Source: Pasteur Institute
Summary: Researchers have demonstrated that the new neurons produced in adults react preferentially to reward-related sensory stimuli and help speed up the association between sensory information and reward.
Although most neurons are generated during embryogenesis, some brain regions in mammals are capable of regenerating their neurons in adulthood. The existence of these adult-born neurons has been proven, but many questions about their function and the way in which they integrate into their target areas remain unanswered. What advantages could they offer that are not offered by the neurons generated shortly after birth? Research carried out by the Perception and Memory team (Institut Pasteur/CNRS) have demonstrated that the new neurons produced in adults react preferentially to reward-related sensory stimuli and help speed up the association between sensory information and reward. Adult-born neurons, therefore, play an important role in both the identification of a sensory stimulus and the positive value associated with that sensory experience. The neurons generated shortly after birth are unable to perform this function. The research findings were published in the journal Proceedings of the National Academy of Sciences.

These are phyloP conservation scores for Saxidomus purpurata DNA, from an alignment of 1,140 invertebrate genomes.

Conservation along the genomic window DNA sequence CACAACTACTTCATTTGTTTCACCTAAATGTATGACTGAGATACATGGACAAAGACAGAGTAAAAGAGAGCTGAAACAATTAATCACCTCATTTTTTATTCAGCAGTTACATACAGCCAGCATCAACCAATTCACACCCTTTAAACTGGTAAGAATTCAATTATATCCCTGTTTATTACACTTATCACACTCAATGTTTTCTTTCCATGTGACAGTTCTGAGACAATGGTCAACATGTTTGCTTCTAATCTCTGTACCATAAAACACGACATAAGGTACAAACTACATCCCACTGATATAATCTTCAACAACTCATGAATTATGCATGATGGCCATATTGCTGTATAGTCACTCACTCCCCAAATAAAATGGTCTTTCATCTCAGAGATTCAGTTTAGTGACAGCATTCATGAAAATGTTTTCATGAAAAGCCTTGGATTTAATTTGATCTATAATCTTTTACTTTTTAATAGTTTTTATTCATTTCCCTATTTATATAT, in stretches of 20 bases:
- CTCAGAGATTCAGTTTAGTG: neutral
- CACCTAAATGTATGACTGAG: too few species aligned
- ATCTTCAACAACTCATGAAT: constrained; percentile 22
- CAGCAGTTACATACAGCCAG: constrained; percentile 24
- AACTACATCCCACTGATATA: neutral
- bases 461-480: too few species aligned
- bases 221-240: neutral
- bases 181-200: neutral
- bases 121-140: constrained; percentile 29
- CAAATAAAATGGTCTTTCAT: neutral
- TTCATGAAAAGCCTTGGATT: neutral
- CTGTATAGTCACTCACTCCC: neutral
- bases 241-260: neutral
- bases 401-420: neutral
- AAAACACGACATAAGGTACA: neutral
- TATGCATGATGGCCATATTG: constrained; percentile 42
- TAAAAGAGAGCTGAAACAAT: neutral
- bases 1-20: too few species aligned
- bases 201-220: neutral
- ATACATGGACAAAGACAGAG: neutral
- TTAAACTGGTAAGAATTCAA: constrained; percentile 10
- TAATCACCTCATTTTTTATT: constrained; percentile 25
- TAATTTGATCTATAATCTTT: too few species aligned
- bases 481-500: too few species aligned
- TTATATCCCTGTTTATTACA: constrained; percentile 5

The scientists focused on the production of new neurons in adult mice, in particular, those neurons that integrate into the olfactory bulb, the brain region responsible for analyzing odors. These new neurons are thought to play a major role in providing flexibility for learning and memorizing olfactory sensory experiences. They observed that the new neurons were able to react differently to an odor depending on the consequences associated with that sensory experience, such as whether or not there would be a reward. They also demonstrated that olfactory learning, in which the mice had to associate an odor with positive reinforcement, became easier once the new neurons had been activated. Finally, simply activating these adult-born neurons could be assimilated with a reward-predicting odor. The study demonstrates that reward-motivated learning depends largely on adult neurogenesis. Transferred to humans, these findings could improve our understanding of the role played by new neurons in the adult hippocampus in associative learning processes.
More Information: Anne Grelat et al, Adult-born neurons boost odor–reward association, Proceedings of the National Academy of Sciences (2018). DOI: 10.1073/pnas.1716400115